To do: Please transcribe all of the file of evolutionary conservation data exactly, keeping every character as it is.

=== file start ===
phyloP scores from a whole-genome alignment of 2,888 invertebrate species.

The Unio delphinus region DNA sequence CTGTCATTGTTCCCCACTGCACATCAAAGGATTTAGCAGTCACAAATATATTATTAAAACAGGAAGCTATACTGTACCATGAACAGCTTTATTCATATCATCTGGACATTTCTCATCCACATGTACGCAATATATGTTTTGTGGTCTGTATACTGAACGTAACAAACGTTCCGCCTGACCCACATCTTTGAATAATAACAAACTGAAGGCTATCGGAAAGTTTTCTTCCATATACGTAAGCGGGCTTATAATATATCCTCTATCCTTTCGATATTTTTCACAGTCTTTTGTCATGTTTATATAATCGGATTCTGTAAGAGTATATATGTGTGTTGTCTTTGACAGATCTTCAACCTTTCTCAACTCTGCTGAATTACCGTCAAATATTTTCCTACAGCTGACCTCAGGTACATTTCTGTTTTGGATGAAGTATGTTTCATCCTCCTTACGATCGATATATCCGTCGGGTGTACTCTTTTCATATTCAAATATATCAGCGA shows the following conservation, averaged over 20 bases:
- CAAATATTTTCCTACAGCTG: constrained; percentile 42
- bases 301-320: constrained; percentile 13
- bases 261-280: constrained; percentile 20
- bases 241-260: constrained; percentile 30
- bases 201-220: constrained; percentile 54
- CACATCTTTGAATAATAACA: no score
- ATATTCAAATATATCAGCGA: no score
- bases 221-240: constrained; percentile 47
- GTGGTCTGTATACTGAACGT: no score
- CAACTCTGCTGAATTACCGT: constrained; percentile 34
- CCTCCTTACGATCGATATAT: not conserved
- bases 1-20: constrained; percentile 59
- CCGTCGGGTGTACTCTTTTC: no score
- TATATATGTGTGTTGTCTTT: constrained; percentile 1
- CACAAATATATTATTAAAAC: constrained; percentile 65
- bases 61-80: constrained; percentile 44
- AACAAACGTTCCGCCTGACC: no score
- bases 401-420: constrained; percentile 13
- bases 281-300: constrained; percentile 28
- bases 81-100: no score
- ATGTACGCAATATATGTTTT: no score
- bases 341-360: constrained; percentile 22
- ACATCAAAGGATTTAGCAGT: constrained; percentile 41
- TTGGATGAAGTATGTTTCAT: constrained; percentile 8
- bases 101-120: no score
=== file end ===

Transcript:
phyloP scores from a whole-genome alignment of 2,888 invertebrate species.

The Unio delphinus region DNA sequence CTGTCATTGTTCCCCACTGCACATCAAAGGATTTAGCAGTCACAAATATATTATTAAAACAGGAAGCTATACTGTACCATGAACAGCTTTATTCATATCATCTGGACATTTCTCATCCACATGTACGCAATATATGTTTTGTGGTCTGTATACTGAACGTAACAAACGTTCCGCCTGACCCACATCTTTGAATAATAACAAACTGAAGGCTATCGGAAAGTTTTCTTCCATATACGTAAGCGGGCTTATAATATATCCTCTATCCTTTCGATATTTTTCACAGTCTTTTGTCATGTTTATATAATCGGATTCTGTAAGAGTATATATGTGTGTTGTCTTTGACAGATCTTCAACCTTTCTCAACTCTGCTGAATTACCGTCAAATATTTTCCTACAGCTGACCTCAGGTACATTTCTGTTTTGGATGAAGTATGTTTCATCCTCCTTACGATCGATATATCCGTCGGGTGTACTCTTTTCATATTCAAATATATCAGCGA shows the following conservation, averaged over 20 bases:
- CAAATATTTTCCTACAGCTG: constrained; percentile 42
- bases 301-320: constrained; percentile 13
- bases 261-280: constrained; percentile 20
- bases 241-260: constrained; percentile 30
- bases 201-220: constrained; percentile 54
- CACATCTTTGAATAATAACA: no score
- ATATTCAAATATATCAGCGA: no score
- bases 221-240: constrained; percentile 47
- GTGGTCTGTATACTGAACGT: no score
- CAACTCTGCTGAATTACCGT: constrained; percentile 34
- CCTCCTTACGATCGATATAT: not conserved
- bases 1-20: constrained; percentile 59
- CCGTCGGGTGTACTCTTTTC: no score
- TATATATGTGTGTTGTCTTT: constrained; percentile 1
- CACAAATATATTATTAAAAC: constrained; percentile 65
- bases 61-80: constrained; percentile 44
- AACAAACGTTCCGCCTGACC: no score
- bases 401-420: constrained; percentile 13
- bases 281-300: constrained; percentile 28
- bases 81-100: no score
- ATGTACGCAATATATGTTTT: no score
- bases 341-360: constrained; percentile 22
- ACATCAAAGGATTTAGCAGT: constrained; percentile 41
- TTGGATGAAGTATGTTTCAT: constrained; percentile 8
- bases 101-120: no score